Fans at and around Wrigley Field? For Cubs — and everyone — it’ll be a beautiful thing

A buzz in the Wrigleyville air. Traffic on sidewalks and in crosswalks. Real, live human beings in the ballpark stands. Is it Opening Day yet?

SHARE Fans at and around Wrigley Field? For Cubs — and everyone — it’ll be a beautiful thing
That empty feeling at Wrigley Field is getting ready to change.

That empty feeling at Wrigley Field is getting ready to change.

Jonathan Daniel/Getty Images

The Pirates won’t know what hit them.

When the Cubs’ Opening Day opponents roll into Wrigleyville on April 1, there will be a buzz in the air, traffic on the sidewalks and in the crosswalks and — oh, baby, the best part — real, live human beings in the ballpark stands.

Note: It won’t be because the team from Pittsburgh is in town.

Wrigley Field is kind of back.

Baseball on the North Side as we know it is, well, kind of back.

“I don’t know if there’s anything like it in professional sports,” manager David Ross said.

A bit of an overstatement? We could quibble one way or the other about that. But there aren’t many major-league atmospheres like the one in and around Wrigley. There aren’t many teams that vibe off their fans the way the Cubs do. Just ask the Pirates and a couple of dozen other teams who only wish they had it as good.

Opening Day could find 8,274 fans, give or take, in attendance for the opener after Monday’s declaration by Mayor Lori Lightfoot that the Cubs and Sox can plan to start their seasons at 20% capacity.

There will be pod-style seating for physical distancing, masks required, mobile-only tickets, touchless entry and cashless concessions. For those on hand, though, it’ll be every bit the real thing. At least we’re figuring it will be. How could we know for sure? We’ve never been through this before.

For those watching and listening from home, broadcasts should look and sound quite a bit more familiar than they did in 2020. And for those playing the game?

“It’s a start,” right fielder Jason Heyward said on The Score. “It’s definitely better than Opening Day with what we had last year. . . . Hopefully that number increases gradually throughout the year.”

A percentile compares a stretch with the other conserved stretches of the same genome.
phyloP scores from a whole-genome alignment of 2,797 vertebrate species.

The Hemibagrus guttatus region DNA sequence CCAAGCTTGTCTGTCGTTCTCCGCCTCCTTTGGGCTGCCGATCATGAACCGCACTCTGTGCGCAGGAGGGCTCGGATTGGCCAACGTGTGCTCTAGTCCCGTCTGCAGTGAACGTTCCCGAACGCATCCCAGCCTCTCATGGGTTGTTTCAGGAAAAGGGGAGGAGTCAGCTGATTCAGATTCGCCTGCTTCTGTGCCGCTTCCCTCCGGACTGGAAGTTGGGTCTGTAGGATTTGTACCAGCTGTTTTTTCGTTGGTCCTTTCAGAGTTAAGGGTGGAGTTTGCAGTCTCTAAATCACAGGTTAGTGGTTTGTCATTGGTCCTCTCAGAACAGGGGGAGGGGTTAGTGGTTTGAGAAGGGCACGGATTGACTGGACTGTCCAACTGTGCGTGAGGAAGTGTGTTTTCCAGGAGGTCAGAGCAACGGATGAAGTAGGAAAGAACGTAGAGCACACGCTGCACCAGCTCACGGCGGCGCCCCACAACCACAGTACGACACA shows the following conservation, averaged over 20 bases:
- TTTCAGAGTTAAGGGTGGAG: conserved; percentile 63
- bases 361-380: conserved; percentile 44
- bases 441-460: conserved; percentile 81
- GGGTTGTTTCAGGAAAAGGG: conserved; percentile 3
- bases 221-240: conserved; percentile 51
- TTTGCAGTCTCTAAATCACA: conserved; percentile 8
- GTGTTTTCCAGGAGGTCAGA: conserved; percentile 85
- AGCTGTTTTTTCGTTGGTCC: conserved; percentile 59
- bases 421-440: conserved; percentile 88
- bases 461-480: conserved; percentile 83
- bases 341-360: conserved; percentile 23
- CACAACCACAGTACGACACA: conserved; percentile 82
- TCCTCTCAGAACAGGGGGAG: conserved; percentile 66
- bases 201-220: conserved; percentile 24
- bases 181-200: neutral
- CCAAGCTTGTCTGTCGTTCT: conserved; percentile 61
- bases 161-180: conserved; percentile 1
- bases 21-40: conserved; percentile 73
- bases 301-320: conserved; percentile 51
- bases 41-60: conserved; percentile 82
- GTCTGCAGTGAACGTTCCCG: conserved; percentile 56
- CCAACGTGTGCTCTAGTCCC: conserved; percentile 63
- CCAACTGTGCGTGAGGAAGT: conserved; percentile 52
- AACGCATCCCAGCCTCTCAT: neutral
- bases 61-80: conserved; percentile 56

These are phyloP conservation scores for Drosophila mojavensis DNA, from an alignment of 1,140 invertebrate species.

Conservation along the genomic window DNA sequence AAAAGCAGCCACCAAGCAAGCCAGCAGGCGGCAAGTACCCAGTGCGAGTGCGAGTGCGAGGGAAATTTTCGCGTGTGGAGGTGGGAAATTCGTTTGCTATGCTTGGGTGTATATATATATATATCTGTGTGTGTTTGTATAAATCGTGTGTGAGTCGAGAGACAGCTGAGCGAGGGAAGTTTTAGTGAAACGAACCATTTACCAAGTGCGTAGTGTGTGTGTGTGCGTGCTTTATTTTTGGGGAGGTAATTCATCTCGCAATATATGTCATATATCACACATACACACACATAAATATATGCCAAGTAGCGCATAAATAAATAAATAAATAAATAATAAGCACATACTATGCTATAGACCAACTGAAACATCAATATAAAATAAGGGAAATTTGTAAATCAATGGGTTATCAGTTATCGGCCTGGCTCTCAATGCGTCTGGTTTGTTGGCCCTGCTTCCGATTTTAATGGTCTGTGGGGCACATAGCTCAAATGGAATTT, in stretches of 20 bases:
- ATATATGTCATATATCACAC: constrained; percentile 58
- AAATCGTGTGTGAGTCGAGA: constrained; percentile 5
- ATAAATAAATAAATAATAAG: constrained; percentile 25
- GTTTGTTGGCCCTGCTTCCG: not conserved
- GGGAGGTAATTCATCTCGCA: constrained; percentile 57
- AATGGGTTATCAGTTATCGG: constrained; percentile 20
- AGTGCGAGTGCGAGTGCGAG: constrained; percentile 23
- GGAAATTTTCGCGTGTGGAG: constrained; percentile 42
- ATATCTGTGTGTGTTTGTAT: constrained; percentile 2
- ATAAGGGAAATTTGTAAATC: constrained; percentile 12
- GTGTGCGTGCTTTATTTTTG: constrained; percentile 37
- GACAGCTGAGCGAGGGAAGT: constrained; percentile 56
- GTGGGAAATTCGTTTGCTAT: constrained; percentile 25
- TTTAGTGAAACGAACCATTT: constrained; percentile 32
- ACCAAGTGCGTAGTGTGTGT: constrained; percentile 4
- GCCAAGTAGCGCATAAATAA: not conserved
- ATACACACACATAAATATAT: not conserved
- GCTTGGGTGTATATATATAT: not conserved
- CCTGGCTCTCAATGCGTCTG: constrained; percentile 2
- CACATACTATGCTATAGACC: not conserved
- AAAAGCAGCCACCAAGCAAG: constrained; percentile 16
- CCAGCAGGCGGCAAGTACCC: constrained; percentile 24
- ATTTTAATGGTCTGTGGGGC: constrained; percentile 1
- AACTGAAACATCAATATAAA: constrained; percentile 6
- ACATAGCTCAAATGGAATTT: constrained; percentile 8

Did the Cubs miss their fans last season? Of course they did. Did being able to hear the echoes of sunflower-seed shells banging off dugout railings minimize home-field advantage and hurt the Cubs? Not measurably; they were 19-14 at home, similar to their 15-12 mark on the road. But it certainly wasn’t the same, especially during the wild-card series against the Marlins.

Piped-in crowd music might not be jarring at every ballpark — heck, they need to do it some places under normal circumstances — but at Wrigley it fell flat and at times was truly eerie.

It’ll be so much better in April.

“I’m delighted,” radio play-by-play man Pat Hughes said. “I think it’s great news.”

Hughes made do with what he had to work with last season — his 25th calling Cubs games — but some home days were more challenging than others.

“I missed the fans in general,” he said, “but I missed the fans dearly against two opponents, and you can probably guess which two they were.”

The Cardinals and Sox. Of course.

It should be a little more fun and exciting for all involved now.

“Even the umpires,” Hughes cracked.

Season-ticket holders will receive priority access to tickets, but there will be opportunities for fans to register for random drawings for rights to purchase seats at regular-season games. The cutoff for the first drawing is March 19.

According to Ross, the atmosphere without fans last season created an “empty feeling.”

“We’ve got this museum there that nobody could get into and appreciate except the players,” he said. “So it’s exciting to get back to some sense of normal and having some fans there, and just cheers. Getting a little bit of that atmosphere back around the area will be great for everybody.”

The Latest
Alexander Canario’s home run ignited a Cubs offense that found its groove late in a 5-3 victory in Game 2. The Marlins won the first game 3-2.
The 20-year-old was found Saturday in a bedroom of a home in the 7700 block of South Trumbull Avenue, police said.
But the Sox broke through for five runs against reliever Ricardo Pinto in the ninth inning to avoid a record eighth shutout in 20 games in a 9-5 loss.
After Alzolay’s latest blunder, the Cubs might have a closer problem.